What 15,000 Kids Taught Me About Creativity

When I walked into the Houston Convention Center a few weeks ago I wasn’t sure what to expect. I had never attended a FIRST LEGO League World Championship. Walking through the doors I was in awe. 15,000 kids from nations all over the world gathered to show off their robotic and LEGO creations and compete for the title of World Champion. I heard multiple languages, adults reminding kids about how they got there and some of the craziest chants you’ve ever heard.

I thought was here to watch kids problem solve with robotics, not go to war.

But it was war. A war of creativity.

There is a lot to learn about FIRST, the organization behind the meets, what they do and how they do it. Essentially they help promote student interest in Science, Technology, Engineering and Mathematics (STEM) through robotics and LEGO competitions. This year more than 516,000 kids from over 90 countries entered, starting in local meets to hopefully move to the World Championships.

What really struck me is the competition isn’t haphazard. It isn’t what group can create a LEGO robot that can throw a ball the furthest or a robot that can just do something basic. Not at all. The teams are given a theme, this year it was water, that they have several problems that they have to build using LEGO or other robotics to solve. Moving water from a distant well to a local community, storing the water for the long term, even figuring out how to build a working water treatment system that removes waste. (Fortunately, it was just rubber balls and not the real thing.)

Walking around for 2 days I could not get over the entirety of it all. It was loud. It was exciting. I talked to kids from all over the world about their participation and what it meant. I talked to parents about how they felt learning transferred to the classroom. And I talked to the FIRST leadership about what this competition means for the future.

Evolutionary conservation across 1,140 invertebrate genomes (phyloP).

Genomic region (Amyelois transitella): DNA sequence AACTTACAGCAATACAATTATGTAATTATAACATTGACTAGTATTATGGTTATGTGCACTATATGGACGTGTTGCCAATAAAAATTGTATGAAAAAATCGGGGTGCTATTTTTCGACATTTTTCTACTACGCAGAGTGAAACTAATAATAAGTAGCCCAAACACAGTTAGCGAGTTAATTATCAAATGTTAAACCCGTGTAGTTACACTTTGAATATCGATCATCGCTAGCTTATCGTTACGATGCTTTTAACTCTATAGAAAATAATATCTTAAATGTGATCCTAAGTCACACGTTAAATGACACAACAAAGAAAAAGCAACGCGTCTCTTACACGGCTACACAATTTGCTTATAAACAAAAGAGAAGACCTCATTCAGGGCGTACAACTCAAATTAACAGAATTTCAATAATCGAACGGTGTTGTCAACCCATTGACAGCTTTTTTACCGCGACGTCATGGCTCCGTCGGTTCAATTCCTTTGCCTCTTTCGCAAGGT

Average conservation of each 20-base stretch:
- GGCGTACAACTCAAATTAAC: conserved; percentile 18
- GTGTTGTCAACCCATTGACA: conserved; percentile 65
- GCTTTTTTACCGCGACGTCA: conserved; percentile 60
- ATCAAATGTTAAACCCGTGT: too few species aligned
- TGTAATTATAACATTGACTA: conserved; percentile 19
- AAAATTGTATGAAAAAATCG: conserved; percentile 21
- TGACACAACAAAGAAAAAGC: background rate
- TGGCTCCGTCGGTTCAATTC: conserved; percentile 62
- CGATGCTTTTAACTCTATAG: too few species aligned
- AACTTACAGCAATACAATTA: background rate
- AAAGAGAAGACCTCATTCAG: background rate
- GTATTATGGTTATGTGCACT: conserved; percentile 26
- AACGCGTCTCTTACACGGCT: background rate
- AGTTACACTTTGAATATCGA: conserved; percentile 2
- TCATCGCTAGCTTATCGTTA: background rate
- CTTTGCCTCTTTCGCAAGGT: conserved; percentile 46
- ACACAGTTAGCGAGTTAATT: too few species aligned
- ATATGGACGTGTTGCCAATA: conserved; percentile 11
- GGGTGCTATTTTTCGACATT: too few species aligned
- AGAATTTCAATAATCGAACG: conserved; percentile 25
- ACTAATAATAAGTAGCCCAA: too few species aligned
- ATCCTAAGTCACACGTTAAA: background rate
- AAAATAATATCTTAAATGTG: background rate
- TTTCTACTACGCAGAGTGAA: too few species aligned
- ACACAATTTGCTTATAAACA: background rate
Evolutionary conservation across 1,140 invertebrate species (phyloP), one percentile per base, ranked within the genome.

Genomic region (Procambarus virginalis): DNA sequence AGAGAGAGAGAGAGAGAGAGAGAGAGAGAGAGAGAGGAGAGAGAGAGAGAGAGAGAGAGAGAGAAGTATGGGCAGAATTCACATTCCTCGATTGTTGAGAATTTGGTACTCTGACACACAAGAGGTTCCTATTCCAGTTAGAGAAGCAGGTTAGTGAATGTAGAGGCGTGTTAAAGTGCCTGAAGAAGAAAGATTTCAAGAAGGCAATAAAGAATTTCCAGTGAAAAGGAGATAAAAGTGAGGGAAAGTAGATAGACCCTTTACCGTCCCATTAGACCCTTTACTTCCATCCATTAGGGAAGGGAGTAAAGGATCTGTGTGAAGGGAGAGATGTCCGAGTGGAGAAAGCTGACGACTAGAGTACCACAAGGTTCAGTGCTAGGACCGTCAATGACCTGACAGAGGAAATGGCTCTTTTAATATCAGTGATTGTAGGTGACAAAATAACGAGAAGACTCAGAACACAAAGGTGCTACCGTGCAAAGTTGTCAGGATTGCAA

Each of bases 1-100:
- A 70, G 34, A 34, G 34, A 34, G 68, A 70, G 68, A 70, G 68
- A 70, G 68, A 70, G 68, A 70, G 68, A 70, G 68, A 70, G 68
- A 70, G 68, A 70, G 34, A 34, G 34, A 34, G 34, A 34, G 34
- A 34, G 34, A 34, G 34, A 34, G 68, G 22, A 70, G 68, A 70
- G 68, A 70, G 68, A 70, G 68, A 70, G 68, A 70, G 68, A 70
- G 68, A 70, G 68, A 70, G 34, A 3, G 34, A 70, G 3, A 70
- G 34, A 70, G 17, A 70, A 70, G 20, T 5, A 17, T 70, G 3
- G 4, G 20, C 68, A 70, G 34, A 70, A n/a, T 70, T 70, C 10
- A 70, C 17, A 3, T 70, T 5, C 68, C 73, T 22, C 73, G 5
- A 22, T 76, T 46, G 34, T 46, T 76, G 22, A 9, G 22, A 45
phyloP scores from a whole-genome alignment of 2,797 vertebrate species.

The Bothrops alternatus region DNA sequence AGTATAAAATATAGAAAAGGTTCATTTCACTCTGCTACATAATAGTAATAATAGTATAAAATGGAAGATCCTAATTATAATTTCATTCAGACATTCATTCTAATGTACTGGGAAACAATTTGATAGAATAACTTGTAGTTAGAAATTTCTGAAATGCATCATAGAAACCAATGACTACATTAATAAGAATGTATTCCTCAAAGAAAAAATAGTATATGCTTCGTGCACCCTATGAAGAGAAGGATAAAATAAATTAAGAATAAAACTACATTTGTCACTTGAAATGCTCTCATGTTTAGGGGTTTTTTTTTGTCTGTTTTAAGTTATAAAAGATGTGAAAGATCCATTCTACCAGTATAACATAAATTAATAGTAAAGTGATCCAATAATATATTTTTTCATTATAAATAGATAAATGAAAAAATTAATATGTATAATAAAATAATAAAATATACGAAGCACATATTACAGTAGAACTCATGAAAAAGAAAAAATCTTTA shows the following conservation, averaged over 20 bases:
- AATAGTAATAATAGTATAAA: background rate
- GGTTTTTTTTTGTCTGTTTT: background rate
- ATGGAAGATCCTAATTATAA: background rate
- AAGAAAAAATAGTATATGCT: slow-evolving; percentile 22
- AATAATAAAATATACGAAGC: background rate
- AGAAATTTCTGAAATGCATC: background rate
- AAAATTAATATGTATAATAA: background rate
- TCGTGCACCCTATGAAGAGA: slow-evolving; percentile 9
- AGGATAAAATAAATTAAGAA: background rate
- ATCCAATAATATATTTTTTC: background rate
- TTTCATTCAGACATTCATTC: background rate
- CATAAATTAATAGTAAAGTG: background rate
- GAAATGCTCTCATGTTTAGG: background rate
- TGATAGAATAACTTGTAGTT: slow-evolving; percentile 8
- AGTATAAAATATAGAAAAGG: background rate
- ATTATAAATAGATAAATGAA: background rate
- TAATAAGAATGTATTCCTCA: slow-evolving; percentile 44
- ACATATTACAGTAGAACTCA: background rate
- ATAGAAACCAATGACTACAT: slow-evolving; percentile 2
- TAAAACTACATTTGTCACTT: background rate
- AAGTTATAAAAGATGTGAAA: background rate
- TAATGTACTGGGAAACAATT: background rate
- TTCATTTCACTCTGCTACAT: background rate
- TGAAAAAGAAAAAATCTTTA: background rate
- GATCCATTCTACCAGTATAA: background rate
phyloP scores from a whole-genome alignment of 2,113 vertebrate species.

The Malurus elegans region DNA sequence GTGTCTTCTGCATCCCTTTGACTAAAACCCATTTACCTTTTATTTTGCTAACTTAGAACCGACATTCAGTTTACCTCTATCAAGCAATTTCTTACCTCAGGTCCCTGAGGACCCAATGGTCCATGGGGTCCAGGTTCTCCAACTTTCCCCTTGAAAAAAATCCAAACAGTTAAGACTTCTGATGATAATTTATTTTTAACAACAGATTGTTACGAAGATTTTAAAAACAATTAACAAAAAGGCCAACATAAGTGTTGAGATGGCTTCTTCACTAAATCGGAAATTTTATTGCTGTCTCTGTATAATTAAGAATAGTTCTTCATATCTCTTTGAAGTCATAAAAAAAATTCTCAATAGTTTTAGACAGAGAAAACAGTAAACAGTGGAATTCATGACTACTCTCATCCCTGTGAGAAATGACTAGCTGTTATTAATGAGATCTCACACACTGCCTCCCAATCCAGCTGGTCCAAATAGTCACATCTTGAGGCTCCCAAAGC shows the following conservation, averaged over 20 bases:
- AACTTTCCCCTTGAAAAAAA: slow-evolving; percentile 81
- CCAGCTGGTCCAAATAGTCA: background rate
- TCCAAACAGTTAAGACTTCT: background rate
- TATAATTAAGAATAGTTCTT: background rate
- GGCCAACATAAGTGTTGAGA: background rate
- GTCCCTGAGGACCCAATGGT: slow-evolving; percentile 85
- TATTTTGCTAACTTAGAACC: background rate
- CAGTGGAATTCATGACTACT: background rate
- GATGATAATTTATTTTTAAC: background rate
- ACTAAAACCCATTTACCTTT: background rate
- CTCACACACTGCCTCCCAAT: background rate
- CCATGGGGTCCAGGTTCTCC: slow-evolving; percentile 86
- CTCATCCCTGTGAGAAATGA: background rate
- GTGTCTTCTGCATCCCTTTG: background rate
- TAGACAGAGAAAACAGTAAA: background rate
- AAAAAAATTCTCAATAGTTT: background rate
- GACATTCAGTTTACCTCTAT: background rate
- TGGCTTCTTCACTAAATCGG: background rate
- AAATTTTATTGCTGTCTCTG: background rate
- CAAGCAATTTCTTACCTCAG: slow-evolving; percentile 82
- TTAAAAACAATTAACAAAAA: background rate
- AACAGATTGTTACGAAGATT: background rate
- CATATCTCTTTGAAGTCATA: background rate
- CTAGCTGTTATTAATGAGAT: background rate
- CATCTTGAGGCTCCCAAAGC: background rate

See, most of these teams compete on their own time. The vast majority build and study, test and refine, outside of the classroom. They are doing on Tuesday Nights at their synagogue or Thursday afternoons with their Girl Scout troop or on the weekends with a bunch of friends because they want to win.

But, what they are doing when creating their robots for competition has a direct effect on the classroom. And, I believe if we embrace the type of authentic tasks, problem solving and collaboration that I saw at the World Championships, we’d be providing students much more valuable skills. We’d be creating an environment where creativity can flourish.

Authentic Tasks-The leadership teams at FIRST and LEGO Education spend months coming up with the theme and the tasks. They want these kids to see the impact their work can have on the real world and that is at the cornerstone of all this. Next year the theme was revealed to be Space. We don’t yet know what the tasks will be (that's a closely guarded secret) but we can guess it might be about long term space travel, colonization, gathering of resources or something else entirely. Like with water this year they wanted the kids to really look at what was happening in the world. Research the problems and come up with innovative solutions. I heard a story about the teams from Puerto Rico who used their knowledge learned through their research to create basic water treatment for their local communities after they were devastated by Hurricane Maria.

I’ve written about the need for authenticity in learning before. Students crave it. They want to see what they are learning applies to their world and beyond. They want to make a difference. They need authenticity. And they shouldn’t have to look to an after school group to find it. It should all start in the classroom.

Problem Solving- If there is anything out there that is a better example of kids problem solving I haven’t seen it yet. These kids spend a year working on the theme, researching, talking to experts, prototyping, experimenting and refining to solve the problems given in the theme. They aren’t just learning that the problems exist, they are actually trying to come up with creative solutions that can have a lasting impact. I heard a story about an all-girls team last year that used what they had learned to create prothstetics in their community for kids who couldn’t afford them. They are taking what they learned and making lasting change.